Server push (AKA long polling and Comet) is a relatively recent technology where servers initiate data transfer to connected browsers. Contrast this with the normal request-response interaction shown below:
For a long running job, the browser would have to constantly pester the server for updates. With server push, the browser could initiate the job, then sit back and let the server respond at its leisure:
For Google App Engine developers this is implemented by the Channel API. There are also third party services like Pusher and Beaconpush that provide this capability through their API. And recently, thanks to David Fowler and Damian Edwards, .NET developers can also integrate this technology into their projects using SignalR.
I’ve cooked up a small demo that uses SignalR to demonstrate one solution to the problem of conflicting updates. When multiple users act on the same set of information, it’s easy for it to get out of sync. This demo uses SignalR’s Hub to push updates to the users the moment they occur so they can immediately act on the changes.
Our application is a student registry form. Users can update a student’s name, GPA and enrollment status. A server section, visible only for demo purposes, shows us the state of the database. Because the most recent data is always pushed to the browser, we can take immediate action instead of discovering a save conflict at the end of a long form.
Shown right is your typical N-tier MVC stack. Browser requests are handled by the controller, data is passed to the service for the real legwork, the DB is consulted as necessary and the data is passed back up the chain to the browser. Fantastic. Where SignalR comes into play is when the
StudentService decides a legitimate update has taken place. It then notifies the Hub that a new update has occurred and it should broadcast the new record to all listening browsers.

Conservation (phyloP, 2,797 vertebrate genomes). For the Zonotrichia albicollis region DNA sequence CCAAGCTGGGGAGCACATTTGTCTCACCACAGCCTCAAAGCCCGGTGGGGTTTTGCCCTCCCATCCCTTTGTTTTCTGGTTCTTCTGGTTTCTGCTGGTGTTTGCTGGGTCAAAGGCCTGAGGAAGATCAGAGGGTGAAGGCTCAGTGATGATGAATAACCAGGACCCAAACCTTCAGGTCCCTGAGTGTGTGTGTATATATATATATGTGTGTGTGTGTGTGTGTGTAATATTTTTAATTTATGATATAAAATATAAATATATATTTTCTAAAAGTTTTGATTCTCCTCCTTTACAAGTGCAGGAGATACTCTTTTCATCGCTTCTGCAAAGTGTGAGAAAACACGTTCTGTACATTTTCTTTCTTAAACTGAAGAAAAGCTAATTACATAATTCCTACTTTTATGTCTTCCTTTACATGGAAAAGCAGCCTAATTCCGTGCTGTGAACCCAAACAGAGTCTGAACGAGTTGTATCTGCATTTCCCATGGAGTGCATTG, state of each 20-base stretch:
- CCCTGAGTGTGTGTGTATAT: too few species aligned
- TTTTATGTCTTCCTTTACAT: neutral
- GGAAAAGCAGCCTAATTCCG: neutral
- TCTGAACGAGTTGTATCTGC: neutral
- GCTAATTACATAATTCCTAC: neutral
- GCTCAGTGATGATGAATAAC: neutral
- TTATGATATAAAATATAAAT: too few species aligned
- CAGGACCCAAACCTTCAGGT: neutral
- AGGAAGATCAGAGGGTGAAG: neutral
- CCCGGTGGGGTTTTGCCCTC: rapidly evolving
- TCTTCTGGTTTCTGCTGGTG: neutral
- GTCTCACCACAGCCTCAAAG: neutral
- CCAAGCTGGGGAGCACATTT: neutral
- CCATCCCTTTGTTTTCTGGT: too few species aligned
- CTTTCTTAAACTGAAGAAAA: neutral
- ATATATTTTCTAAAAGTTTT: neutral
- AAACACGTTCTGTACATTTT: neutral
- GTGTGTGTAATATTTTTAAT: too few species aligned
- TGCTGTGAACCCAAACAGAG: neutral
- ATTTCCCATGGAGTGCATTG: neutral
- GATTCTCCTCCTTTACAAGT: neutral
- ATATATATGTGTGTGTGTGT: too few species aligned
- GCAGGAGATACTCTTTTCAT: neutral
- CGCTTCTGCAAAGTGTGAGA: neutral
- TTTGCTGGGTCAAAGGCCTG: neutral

Let’s take a look at the setup.
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This starts the hub on the client side. Once started, a unique id is assigned to this browser which comes in handy as we’ll see later. Next we look at the Hub,
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StudentHub derives from the abstract
updateStudent and sends it one argument -
transport. By the way,
StatusTransport is a wrapper around the data to be sent -
transport object sent by
Recall the video demo above. When the student is saved, all other browsers immediately show a dialog notifying them that an update recently occurred with the option to accept the recent changes. Note also that the browser that issues the save will receive an updated record from both the Ajax save response and the
StudentHub. We use the
ClientId to check for the identity of the sender and ignore the duplicate update when the client id is self.
To contrast this behavior with the conventional approach, disable the hub by commenting out this line in
Now, concurrency violations will only detected at save time.
I’ve built this example as an MVC project, but Webforms could be used as well and I’ve included a WCF service as an example. To use it, in the
Index.cshtml view, change the
serviceUrl ternary to
To wrap up,
- Very responsive UX. Events can be reported within milliseconds of a database save.
- Allows interaction with other connected clients (e.g., customer service chat).
- Can be added to existing projects.
- Introduces some complexity in the code, especially on the client side. More states to keep track of.
The source for this demo is available on github: Registry.